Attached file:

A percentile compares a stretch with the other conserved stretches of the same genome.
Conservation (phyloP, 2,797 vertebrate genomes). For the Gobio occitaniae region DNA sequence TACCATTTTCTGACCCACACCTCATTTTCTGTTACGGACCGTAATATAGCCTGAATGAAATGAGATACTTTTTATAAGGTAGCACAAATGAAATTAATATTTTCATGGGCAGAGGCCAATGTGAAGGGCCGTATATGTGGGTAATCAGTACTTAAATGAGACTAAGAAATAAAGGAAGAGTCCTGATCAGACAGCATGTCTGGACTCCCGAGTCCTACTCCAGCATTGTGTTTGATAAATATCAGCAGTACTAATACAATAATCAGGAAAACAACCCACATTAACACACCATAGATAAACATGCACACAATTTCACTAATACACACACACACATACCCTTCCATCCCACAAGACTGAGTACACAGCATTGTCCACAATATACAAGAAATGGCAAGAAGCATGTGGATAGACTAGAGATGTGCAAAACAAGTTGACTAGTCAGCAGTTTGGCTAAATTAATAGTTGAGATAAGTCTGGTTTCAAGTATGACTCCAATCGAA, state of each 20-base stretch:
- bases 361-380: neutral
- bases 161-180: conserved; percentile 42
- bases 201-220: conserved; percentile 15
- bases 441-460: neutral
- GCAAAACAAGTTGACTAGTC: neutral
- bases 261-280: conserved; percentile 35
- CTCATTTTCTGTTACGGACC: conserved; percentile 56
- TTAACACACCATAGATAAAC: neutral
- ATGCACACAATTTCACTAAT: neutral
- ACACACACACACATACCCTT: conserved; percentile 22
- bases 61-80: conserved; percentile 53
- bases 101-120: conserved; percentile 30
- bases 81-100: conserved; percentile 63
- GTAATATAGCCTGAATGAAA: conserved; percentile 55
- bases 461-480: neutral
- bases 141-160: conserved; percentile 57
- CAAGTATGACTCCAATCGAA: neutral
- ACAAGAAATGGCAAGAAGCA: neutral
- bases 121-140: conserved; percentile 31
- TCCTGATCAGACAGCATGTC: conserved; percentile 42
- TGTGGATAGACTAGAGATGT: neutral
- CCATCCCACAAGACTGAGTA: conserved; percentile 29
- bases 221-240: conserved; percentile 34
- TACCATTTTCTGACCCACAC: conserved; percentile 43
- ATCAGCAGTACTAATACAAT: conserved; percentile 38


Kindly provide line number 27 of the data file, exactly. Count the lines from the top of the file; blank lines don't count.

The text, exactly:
- ATCAGCAGTACTAATACAAT: conserved; percentile 38